It’s said that sex is the poor man’s opera. In that case, eating is his folk music. And like folk music, the best is often found in the least pretentious places. True, there are establishments around Contrescarpe where haute cuisine flourishes. They include the Michelin-starred La Truffière. Sited in a seventeenth-century mansion, it offers truffles in almost every dish, with the option of even more on the side. One of its specialties elevates that nursery favorite, a boiled egg with toast fingers, to new heights. I can unreservedly recommend its oeuf cuit à basse température, croquant de pain au jus, purée d’oseille, anguille fumée et truffe de Bourgogne, poudre de cèpes et échalotes avec la truffe blanche d’Alba (soft-boiled egg, crisp bread with juice, sorrel purée, smoked eel and Burgundy truffle, cepes and shallot powder with white truffles from Alba). A unique culinary experience, and a mere $150 a plate.
But restaurants like La Truffière are in the minority. Those that don’t serve ethnic food—Chinese, Greek, couscous, the ubiquitous pizza—rely on such staples of low-priced eating as the salade composée and the tartine.
The visitor who, scanning a bistro menu, says, “Oh, I’m not very hungry. I’ll just have a salad” is seldom prepared for the salade composée. The food writer who described it as “cheese and meat decorated with a few pieces of lettuce” wasn’t far wrong. While it resembles such American “dinner salads” as the Waldorf, the Cobb, and that gluey staple of Californian stand-up suppers, the peanut-sauced Chinese chicken salad, French eaters would protest at those dishes’ stingy portions and lack of variety. The composée is a hungry man’s salad, robust enough to see one through a long afternoon on the business end of a shovel. It’s customarily served in a dish, not on a plate, and a deep dish at that, with ingredients heaped above the lip. Since composée means, literally, “compounded,” it strives to include the maximum number of ingredients. A few will be greens—lettuce, mignonette, frisée, romaine, sometimes young spinach leaves, endive, watercress or mâche (Britain’s lamb’s lettuce)—but these exist mainly as spacing for the protein that makes this dish a meal.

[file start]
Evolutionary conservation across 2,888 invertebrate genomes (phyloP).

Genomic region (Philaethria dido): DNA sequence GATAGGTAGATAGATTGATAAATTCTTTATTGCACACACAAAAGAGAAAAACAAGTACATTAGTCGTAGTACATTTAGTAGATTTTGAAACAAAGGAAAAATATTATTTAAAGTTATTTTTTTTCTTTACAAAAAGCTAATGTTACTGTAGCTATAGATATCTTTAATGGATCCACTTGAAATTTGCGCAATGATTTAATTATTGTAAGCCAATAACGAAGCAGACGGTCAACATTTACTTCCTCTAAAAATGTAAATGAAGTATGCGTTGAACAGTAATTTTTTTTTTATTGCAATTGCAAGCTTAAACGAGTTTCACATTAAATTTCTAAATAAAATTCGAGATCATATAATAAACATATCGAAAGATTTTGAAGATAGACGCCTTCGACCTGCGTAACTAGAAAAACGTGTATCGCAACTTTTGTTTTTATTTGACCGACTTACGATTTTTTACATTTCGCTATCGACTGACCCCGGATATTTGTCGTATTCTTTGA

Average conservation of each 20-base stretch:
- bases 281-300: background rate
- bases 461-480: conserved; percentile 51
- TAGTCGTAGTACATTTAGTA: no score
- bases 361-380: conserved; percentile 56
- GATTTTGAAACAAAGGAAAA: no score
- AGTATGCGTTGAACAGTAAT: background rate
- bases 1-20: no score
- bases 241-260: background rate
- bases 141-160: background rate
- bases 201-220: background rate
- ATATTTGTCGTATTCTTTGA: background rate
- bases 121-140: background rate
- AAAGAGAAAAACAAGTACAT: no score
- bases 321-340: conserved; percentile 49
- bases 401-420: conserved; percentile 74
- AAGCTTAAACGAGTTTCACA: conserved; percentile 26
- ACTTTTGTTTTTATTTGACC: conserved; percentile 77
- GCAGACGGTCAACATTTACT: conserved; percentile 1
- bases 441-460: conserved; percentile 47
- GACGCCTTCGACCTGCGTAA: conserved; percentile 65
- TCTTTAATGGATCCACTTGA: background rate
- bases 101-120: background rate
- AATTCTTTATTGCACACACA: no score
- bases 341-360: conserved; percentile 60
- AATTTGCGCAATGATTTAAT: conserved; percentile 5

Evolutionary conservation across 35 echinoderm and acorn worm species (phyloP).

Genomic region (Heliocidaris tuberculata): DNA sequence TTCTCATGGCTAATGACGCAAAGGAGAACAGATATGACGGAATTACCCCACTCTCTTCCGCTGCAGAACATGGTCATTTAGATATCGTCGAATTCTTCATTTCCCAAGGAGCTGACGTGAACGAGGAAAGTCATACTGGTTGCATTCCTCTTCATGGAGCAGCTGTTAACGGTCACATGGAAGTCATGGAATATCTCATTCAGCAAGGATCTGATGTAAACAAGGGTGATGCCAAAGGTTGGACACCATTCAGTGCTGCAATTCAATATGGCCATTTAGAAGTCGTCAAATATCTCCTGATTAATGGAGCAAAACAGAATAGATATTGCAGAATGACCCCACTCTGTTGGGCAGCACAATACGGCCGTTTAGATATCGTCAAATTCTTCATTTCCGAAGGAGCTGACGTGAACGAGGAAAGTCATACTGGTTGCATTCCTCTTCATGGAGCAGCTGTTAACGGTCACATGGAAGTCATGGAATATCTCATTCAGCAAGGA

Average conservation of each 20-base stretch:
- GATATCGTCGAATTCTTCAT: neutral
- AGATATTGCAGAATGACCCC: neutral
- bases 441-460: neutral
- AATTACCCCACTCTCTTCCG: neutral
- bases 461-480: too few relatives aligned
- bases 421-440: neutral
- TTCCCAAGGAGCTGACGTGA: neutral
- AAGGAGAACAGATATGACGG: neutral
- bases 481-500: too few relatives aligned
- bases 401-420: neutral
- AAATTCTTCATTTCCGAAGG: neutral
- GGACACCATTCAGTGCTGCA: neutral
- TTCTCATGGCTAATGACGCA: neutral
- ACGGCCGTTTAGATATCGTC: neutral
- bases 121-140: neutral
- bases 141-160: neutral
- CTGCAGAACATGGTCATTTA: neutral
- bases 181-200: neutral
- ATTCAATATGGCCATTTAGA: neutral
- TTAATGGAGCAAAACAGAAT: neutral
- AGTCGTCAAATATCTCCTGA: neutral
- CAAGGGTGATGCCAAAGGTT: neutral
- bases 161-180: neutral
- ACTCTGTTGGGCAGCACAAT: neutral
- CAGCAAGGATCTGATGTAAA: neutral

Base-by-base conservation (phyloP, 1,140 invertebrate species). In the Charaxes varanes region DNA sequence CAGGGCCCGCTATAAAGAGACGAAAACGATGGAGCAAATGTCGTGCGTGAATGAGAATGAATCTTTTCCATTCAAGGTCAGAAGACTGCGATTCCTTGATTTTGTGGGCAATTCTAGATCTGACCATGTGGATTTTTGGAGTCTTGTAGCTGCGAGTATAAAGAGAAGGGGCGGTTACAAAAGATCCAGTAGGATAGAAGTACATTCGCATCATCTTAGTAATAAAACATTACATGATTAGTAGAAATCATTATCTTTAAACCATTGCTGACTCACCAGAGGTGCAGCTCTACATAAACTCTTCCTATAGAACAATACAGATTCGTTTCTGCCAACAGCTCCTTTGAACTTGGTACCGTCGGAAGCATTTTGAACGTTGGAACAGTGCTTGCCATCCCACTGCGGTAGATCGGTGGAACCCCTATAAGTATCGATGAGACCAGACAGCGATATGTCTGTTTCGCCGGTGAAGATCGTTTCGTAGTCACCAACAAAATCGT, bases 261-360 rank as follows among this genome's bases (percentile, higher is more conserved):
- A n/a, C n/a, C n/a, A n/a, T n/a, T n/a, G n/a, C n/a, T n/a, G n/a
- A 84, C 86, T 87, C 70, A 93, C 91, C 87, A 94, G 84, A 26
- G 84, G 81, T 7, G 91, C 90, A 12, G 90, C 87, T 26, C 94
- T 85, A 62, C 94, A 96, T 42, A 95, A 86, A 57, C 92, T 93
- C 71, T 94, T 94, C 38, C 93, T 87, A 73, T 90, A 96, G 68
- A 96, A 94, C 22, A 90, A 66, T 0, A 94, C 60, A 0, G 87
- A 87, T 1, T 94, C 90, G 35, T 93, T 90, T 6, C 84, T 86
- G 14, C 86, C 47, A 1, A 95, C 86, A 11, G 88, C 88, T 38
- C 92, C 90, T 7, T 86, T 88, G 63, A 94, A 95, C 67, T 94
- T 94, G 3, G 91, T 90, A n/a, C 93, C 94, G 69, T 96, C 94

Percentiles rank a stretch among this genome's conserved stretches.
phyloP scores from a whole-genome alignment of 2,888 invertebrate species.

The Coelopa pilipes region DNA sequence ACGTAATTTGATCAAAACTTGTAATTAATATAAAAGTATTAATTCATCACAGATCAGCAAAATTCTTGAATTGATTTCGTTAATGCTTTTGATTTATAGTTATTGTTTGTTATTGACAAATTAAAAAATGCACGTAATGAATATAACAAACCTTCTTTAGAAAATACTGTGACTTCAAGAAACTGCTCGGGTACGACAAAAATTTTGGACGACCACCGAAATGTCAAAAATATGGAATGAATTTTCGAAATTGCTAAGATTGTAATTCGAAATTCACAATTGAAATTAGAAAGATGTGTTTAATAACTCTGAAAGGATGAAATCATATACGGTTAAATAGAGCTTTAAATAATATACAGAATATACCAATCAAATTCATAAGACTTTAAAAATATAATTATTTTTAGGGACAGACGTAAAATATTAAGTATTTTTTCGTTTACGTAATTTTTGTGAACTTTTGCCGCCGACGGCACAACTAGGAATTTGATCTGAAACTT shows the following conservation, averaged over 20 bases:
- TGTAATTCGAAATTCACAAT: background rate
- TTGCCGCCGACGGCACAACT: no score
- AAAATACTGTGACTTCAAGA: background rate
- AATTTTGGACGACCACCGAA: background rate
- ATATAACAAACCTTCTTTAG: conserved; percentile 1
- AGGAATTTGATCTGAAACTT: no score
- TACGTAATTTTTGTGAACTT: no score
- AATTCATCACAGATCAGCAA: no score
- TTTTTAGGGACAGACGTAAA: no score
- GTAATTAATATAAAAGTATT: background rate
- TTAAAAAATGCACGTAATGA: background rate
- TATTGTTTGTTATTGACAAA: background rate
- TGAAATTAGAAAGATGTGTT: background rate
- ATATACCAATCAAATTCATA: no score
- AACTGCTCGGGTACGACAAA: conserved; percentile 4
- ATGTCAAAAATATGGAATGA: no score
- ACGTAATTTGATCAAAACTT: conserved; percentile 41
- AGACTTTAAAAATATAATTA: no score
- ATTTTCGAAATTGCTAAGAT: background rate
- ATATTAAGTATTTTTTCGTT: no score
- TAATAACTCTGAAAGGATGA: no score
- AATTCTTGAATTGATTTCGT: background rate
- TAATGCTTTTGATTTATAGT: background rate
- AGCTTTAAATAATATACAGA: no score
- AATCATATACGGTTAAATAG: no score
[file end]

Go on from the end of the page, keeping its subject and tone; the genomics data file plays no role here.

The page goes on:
Of these, hard-boiled eggs are standard. Expect at least one, quartered. Cheese too: cubes of cantal, mozzarella, and chèvre. Lardons of salt pork, kernels of corn, cold boiled green beans and potatoes, perhaps artichoke hearts or hearts of palm. Croutons add body and crunch, usually in small dice, commercially produced, but occasionally replaced by squares of old bread, fried crisp in bacon fat or butter. Seldom included are onion or garlic, obnoxious if breathed around the office. Too creamy a dressing can reduce the salad to sludge, so most cooks stick to a simple vinaigrette, although occasionally one chances something richer and whisks a raw egg yolk into the oil, vinegar, mustard, honey, and salt.
After that, each cook uses his imagination. One of the most popular salads, Niçoise, in the style of Nice, on the Côte d’Azur, mixes tomatoes, hard-boiled eggs, anchovy fillets, tuna, olives, and capers. Salade à l’italienne uses the chewier varieties of pasta: spirali or farfalle. Dice of cooked beet, potato, and carrot make a salade russe. Other international variations include salade norvégienne (smoked salmon, capers), North African (couscous or tabouli), Greek (feta cheese, black olives, and slivers of salt-preserved lemons) and Mexican (red capsicum and shreds of corn tortilla).
From there, one moves into the terra incognita of salades gourmandes—salads for gluttons. For these, among cheeses, only Roquefort will do. Thin slices of smoked duck breast replace the workaday lardons, or, in the greediest variation, cubes of foie gras. This is where the less adventurous tourist gives up. I once watched an English tourist sort through a salade gourmande, fastidiously picking out the morsels of foie gras and placing them on the side of her plate. When she’d finished, she forked up a mouthful of greens and said brightly, “It’s really quite good—once you get rid of the nasty bits.”